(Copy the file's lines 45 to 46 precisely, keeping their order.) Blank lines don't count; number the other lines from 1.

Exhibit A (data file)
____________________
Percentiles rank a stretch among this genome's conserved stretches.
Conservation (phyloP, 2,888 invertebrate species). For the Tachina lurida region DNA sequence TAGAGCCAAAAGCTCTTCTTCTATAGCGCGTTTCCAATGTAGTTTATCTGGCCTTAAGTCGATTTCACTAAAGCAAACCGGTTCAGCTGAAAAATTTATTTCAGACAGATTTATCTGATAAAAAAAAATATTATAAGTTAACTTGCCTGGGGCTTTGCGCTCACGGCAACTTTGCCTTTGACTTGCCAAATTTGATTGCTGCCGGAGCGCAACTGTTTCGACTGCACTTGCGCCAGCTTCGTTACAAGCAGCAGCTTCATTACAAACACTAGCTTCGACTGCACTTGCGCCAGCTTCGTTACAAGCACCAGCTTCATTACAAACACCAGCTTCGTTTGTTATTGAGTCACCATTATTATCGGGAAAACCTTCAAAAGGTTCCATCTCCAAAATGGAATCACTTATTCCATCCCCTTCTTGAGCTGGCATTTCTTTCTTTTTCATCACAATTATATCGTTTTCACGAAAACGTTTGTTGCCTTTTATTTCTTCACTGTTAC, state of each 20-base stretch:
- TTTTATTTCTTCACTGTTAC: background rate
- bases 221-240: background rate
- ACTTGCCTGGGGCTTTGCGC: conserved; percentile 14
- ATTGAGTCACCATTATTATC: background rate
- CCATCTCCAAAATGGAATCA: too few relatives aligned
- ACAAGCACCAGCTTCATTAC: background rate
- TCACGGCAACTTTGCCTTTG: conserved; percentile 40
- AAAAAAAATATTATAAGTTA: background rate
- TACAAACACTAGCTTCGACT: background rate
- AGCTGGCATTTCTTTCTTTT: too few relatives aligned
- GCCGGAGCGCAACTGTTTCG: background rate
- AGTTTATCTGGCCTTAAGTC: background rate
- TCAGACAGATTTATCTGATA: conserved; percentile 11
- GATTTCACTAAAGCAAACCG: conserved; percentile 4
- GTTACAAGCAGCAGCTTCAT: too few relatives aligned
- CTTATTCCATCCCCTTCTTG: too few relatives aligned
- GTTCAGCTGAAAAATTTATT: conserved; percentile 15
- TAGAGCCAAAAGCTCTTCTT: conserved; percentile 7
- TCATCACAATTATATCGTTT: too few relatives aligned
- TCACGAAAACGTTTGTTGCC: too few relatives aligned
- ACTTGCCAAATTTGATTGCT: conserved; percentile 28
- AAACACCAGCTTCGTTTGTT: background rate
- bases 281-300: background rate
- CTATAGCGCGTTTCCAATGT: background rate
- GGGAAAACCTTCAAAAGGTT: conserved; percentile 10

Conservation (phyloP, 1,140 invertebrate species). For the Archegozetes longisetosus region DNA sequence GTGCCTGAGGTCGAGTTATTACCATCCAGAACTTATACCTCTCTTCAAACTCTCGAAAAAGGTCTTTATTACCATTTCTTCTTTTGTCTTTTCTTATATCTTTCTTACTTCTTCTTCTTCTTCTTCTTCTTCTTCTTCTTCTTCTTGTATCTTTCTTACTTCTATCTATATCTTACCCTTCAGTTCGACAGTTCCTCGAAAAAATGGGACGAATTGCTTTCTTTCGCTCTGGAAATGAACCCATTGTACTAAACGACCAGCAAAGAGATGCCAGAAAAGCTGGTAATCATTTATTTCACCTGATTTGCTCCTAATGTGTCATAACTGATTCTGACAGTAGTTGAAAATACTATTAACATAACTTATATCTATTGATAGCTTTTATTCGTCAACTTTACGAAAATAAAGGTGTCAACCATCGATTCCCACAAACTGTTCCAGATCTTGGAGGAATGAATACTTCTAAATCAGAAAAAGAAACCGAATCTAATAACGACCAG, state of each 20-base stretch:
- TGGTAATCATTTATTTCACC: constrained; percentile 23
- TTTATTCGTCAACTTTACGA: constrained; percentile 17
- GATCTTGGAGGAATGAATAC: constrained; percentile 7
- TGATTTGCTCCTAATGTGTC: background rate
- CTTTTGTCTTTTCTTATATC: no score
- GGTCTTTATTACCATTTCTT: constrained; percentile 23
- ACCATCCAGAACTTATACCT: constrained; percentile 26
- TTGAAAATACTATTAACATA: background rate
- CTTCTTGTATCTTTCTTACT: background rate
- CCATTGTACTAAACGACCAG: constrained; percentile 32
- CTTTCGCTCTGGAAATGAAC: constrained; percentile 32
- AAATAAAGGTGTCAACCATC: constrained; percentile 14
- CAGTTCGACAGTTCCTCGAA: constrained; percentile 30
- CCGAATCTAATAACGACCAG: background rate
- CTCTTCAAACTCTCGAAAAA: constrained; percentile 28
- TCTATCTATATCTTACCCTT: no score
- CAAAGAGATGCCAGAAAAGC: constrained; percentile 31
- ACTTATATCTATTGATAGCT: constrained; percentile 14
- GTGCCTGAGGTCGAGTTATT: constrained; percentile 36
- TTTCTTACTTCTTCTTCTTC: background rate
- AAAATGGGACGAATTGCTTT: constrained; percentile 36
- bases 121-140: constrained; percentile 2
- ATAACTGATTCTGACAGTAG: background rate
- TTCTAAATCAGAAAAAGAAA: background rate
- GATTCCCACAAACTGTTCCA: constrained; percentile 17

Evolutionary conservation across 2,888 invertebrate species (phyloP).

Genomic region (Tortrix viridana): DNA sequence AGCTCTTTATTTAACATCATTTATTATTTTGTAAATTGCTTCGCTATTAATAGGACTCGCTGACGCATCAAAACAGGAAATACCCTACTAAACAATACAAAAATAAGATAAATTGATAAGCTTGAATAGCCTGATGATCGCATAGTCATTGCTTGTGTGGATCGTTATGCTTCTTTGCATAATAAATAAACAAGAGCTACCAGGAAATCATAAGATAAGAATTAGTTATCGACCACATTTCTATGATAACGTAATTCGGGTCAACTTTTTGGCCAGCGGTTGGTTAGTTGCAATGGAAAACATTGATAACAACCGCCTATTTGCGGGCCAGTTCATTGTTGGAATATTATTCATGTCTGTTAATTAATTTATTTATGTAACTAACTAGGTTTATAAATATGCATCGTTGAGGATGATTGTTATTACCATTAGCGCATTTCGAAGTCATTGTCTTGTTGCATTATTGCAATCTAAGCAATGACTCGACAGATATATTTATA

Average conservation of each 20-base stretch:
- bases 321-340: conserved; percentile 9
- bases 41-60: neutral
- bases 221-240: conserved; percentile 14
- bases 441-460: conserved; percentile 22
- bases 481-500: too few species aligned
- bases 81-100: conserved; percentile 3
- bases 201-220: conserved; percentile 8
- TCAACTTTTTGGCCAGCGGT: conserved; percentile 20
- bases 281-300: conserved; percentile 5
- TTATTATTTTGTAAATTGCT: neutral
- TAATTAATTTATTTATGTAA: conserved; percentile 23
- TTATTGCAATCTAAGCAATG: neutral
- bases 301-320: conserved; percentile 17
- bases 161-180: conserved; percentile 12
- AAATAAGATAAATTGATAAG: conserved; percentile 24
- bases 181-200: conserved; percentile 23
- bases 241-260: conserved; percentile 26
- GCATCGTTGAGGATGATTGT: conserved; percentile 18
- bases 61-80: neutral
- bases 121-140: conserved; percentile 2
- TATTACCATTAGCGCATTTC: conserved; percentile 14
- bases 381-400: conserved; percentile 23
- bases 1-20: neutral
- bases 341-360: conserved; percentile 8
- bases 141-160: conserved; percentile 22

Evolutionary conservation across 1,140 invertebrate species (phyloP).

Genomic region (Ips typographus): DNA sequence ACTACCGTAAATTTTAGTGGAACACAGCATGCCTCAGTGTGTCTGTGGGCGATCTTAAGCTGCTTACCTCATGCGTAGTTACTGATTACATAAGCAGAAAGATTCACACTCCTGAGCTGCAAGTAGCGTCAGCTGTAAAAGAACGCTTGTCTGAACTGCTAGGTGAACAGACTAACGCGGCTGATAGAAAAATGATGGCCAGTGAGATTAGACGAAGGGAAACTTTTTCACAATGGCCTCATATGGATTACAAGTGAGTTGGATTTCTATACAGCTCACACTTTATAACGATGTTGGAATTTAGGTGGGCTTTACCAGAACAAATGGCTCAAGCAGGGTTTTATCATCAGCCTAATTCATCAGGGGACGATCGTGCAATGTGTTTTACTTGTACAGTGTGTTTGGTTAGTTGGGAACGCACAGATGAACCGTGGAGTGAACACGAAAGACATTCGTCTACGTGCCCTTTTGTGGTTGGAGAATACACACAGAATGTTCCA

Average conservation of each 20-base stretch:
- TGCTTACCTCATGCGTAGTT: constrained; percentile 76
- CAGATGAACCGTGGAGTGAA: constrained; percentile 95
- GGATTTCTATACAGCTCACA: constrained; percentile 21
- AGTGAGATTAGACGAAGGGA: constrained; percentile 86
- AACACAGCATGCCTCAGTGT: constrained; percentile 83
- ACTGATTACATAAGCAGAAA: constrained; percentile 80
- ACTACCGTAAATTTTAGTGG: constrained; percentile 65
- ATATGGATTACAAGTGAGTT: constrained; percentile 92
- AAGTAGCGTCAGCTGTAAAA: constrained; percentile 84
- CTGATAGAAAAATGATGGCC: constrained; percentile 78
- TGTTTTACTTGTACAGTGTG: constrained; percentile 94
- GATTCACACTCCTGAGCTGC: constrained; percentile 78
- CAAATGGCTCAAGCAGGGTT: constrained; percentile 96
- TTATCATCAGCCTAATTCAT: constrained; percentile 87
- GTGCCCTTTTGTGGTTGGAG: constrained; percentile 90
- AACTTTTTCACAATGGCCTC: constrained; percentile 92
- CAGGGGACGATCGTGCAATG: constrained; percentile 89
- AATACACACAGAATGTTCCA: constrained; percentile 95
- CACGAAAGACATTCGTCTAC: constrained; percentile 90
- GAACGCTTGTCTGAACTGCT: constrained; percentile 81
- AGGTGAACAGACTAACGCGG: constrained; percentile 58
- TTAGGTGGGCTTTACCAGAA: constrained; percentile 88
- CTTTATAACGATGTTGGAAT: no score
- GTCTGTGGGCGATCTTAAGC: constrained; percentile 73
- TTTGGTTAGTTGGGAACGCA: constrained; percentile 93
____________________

- CAAAGAGATGCCAGAAAAGC: constrained; percentile 31
- ACTTATATCTATTGATAGCT: constrained; percentile 14